10 years ago, the majority of us all lived in the land of beige. I know this because I too lived there.
When we bought our home, the entire thing, inside and out, was all beige with honey oak trim. I was totally fine living in beigetopia because, frankly, I had no idea what else to paint these walls.
Then came the arrival of the new “it” color, grey. Now that was something that was calling my name.
The trouble was that every room in my home flowed into the next, and if I was going to change the color I was going to have to change it throughout the entire house.
That wasn’t daunting at all. I knew that once I started, I was committed, and there was no looking back.
I decided I was going to jump on the grey walls and white trim band wagon, so the next step was to figure out what color I was going to choose — because there are a bagillion shades of grey.
I had asked some of my blogging friends what color of grey they chose for their homes, and I set off to a couple of different paint stores to get paint swatches.
I got home with a slew of paint chips and started taping them to the wall. Why were none of them looking the same as they did in the stores?
So back I went again, picking up more swatches.
This time I had a few contenders.
Since I was going to need a giant amount, I decided to get samples to try out first.
I ended up with 9 samples, and I started slapping those babies up on the wall.
Wow, I had three shades that looked totally lavender, two that were too blue, two that looked totally white, and two that were possibilities.
My top two choices where Silver Dollar and GreyStone from Pittsburgh Paint and Stains.
I didn’t have to use a million coats, you could see no brush strokes, and I had no problem with chipping.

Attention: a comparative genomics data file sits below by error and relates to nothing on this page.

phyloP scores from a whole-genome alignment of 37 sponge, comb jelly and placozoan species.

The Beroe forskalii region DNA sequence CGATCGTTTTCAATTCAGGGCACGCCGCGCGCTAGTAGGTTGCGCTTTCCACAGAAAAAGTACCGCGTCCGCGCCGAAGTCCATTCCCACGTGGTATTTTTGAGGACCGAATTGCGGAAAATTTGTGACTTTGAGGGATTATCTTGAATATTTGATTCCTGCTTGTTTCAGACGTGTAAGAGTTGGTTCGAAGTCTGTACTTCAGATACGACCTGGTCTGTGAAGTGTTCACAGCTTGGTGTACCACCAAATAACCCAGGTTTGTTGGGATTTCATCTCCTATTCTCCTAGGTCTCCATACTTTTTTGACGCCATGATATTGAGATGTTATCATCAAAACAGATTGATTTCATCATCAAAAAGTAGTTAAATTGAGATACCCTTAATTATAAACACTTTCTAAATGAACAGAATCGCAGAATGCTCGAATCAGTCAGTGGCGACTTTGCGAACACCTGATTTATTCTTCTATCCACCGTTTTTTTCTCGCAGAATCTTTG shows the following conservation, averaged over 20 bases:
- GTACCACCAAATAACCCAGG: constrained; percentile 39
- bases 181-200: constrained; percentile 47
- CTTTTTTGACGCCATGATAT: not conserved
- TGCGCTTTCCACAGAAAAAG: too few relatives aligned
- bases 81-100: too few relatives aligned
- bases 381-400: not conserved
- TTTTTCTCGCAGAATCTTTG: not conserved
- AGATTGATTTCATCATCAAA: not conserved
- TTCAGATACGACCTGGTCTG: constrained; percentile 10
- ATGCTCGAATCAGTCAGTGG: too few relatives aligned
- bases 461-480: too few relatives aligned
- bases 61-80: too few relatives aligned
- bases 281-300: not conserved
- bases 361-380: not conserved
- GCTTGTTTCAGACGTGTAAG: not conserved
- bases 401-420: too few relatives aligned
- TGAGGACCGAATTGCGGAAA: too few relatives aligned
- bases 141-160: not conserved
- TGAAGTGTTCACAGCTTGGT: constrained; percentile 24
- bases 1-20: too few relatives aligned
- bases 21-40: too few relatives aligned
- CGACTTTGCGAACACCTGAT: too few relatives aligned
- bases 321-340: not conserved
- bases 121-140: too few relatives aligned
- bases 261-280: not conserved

I decided to paint on some of both colors on different areas of the house since they all get different amounts of sunlight throughout the day.
Silver Dollar was really pretty, but was a bit more of a greige (a mix between grey and beige), and since I was wanting to get away from the beige, I decided to cross that one off of the list and go with the more neutral grey Graystone.
After I got a few walls entirely finished, I stepped back and was really happy with my choice.
I currently have tan furniture (to go with my former beige walls), and the Greystone doesn’t look bad with it. I will be replacing the tan furniture with a charcoal grey furniture over the summer, and I know that it will really pop against this wall color.
After I went through all of this, I realized that Pittsburgh Paint and Stains has a color visualizer that could have saved me so much time and effort. You can simply upload a picture of the room you are going to paint, and pick a color that you are interested in, and it shows you what the results would be!
How cool is that?
Here is the hallway before and after shots (I forgot to take the before shot before I painting the trim).
So to recap here are my top tips:
1. Figure out your vision for the room. If you choose a color first, not knowing what you want to do with the rest of the room (furniture, decor, etc), you might be disappointed in the long run. I knew that I would be keeping the same decor and only changing out the color of the furniture which I already had picked out. If you paint your room and then later on fall in love with new furniture that doesn’t go with it at all, you will be spending a lot of time repainting my friends.
2. Start off with paint swatches like you normally would.
3. GET SAMPLES! I can not emphasize this enough. Usually I am a grab-a-paint-swatch-off-the-shelf-and-then-immediately-have-them-mix-it-up kind of girl, but in this case with the grey I could not do this. This was the hardest color I have had to choose, and if I would have just choose the first paint swatch that spoke to me, I would be living in the land of lavender people. Start with the swatches, and then move onto having several paint samples mixed up. You really won’t be able to choose accurately until you do.
4. Place your samples on several areas of your home. I place mine in the hallway, the stairway landing and in the living room as they all get different amounts of sunlight throughout the day.
5. Wait 24 hours before you decide. The morning light, middle of the day and evening will all make your color look different. See how it looks as the day goes on.
6. Use the Pittsburgh Paint and Stains Color Visualizer. You can upload a picture of the room you are wanting to paint and paint it with the color you are thinking about choosing. There are over 1,100 colors to choose from and if you want a second opinion you are able to share it with your friends on social media!
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